Al Jazeera says it had a second, "impeccably placed" source to back up the network's recent assertion that human growth hormone shipments were provided to Peyton Manning's wife.
The network's documentary "The Dark Side" attributed the charge to Charlie Sly, a former worker at the Guyer Institute of Molecular Medicine where Manning was treated.
On undercover tapes aired by Al Jazeera, Sly said "all the time we would be sending Ashley Manning drugs. Like growth hormone, all the time, everywhere, Florida. And it would never be under Peyton's name, it would always be under her name."
Sly subsequently recanted what he said on the tapes, calling his statements "absolutely false and incorrect."
But Al Jazeera reporter Deborah Davies is standing by the statements. In an interview on Sunday's "Reliable Sources," she said "we had a second source" that corroborated Sly's information.
Davies said she could not identify the anonymous source, but called the person "absolutely impeccably placed, knowledgeable, and credible," someone who gave Al Jazeera more confidence in what Sly said on tape.
She said the source confirmed that shipments of HGH, or human growth hormone, were "repeatedly sent to Ashley Manning in Florida and other places in the U.S."
Ashley Manning has not denied receiving shipments of HGH. But Peyton Manning has denied taking any of it.
He called the overall report "garbage" and told ESPN "any medical treatments that my wife received, that's her business. That has nothing to do with me."
Asked to comment on Davies' assertion about a second source, Ari Fleischer, who is representing the Mannings, said in an email, "It doesn't matter if Al Jazeera has one source or ten sources about Ashley. It's meaningless."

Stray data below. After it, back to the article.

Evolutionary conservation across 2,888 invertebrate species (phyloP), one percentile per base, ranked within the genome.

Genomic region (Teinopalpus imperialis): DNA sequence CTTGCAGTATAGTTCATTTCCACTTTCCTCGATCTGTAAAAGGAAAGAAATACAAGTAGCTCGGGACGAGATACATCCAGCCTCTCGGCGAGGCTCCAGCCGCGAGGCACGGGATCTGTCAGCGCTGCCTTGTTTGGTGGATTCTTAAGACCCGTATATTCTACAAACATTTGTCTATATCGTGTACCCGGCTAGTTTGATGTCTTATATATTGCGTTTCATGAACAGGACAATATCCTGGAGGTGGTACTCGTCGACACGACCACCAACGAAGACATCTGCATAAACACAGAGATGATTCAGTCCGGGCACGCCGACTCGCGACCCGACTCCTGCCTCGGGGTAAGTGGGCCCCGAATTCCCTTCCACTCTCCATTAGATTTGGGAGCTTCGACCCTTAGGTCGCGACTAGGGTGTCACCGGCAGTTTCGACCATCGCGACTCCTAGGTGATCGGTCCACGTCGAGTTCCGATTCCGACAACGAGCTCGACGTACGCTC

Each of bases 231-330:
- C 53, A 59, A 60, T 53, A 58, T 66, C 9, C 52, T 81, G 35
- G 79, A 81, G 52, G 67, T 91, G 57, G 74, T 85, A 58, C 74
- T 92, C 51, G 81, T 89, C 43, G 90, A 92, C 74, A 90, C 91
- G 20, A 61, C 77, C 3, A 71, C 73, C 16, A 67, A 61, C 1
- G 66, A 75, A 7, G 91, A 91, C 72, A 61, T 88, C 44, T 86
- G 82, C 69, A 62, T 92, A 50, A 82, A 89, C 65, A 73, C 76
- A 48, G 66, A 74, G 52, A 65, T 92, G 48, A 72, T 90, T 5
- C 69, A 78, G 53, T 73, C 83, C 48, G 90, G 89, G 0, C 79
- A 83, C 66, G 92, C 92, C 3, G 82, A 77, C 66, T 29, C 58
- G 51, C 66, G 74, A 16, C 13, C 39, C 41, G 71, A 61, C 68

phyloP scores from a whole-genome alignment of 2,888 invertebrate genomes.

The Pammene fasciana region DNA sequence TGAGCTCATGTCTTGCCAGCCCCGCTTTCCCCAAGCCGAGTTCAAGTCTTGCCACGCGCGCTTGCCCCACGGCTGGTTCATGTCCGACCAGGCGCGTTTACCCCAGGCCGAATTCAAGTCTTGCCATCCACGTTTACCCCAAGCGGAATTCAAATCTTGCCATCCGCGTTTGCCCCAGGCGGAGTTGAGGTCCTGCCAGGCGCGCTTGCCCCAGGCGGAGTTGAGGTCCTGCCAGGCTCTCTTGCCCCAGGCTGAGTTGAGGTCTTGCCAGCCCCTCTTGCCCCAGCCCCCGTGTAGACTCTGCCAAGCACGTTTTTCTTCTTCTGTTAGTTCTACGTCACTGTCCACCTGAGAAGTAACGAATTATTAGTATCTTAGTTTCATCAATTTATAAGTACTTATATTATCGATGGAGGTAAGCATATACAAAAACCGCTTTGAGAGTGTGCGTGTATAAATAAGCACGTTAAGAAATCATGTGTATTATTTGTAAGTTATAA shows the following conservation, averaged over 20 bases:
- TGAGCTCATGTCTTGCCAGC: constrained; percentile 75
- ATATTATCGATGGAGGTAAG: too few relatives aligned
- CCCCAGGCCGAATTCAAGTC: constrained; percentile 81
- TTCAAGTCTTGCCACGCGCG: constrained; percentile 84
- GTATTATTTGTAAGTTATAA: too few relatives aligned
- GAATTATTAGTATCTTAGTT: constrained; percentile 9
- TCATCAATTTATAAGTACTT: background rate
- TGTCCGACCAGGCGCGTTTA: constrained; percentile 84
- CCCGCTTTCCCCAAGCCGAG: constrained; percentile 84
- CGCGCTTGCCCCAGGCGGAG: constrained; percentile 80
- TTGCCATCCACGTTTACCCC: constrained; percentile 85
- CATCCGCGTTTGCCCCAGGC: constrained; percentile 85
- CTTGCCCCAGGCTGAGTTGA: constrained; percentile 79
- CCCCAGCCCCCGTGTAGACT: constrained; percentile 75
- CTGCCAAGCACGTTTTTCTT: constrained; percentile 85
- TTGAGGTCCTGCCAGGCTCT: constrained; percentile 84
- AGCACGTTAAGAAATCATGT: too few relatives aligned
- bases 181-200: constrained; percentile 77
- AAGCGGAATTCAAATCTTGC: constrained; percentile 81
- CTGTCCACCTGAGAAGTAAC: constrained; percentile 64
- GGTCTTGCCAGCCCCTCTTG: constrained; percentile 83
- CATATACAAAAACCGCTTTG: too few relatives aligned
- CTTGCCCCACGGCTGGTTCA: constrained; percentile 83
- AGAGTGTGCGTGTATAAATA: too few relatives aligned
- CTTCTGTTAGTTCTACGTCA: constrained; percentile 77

"Given the fact that Peyton publicly said he never took anything sent to Ashley, and Tom Condon, Peyton's agent, said any medication shipped to Ashley was by prescription and taken solely by her, what difference does it make about Ashley?" Fleischer said. "The only thing left to Al Jazeera's story is an attempt to violate Ashley Manning's medical privacy."
Fleischer added, "You notice Deborah Davies didn't say Peyton is already on record saying he didn't take his wife's medicine. Once she acknowledges that, there is no legitimate journalistic purpose in pursuing his wife."
Davies disagrees. Other players have been linked to HGH use in the past, she said. And in this case, "when Sly says an anti-aging clinic is shipping HGH to the wife of a player, that is part of a whole trail of evidence and it does raise questions."
Questions, but not answers. "I think it's kind of an incremental documentary that is trying to present itself as... a little bit more of a hammer blow," NPR media correspondent David Folkenflik said on "Reliable Sources."
Folkenflik said the documentary should have made mention of the second source and explained "how well-sourced" the person was.
So why didn't Al Jazeera do that?
"I suppose because it would simply have led to another range of speculation, another set of fishing expedition questions," Davies said. "The second source is credible, well-placed, knowledgeable, and cannot be named. And that's all that we can say for now."
She signaled that her reporting on the subject will continue, and she hopes others' reporting will, too.
"This is something that will hopefully kick off a bigger debate and raise all sorts of issues," she said.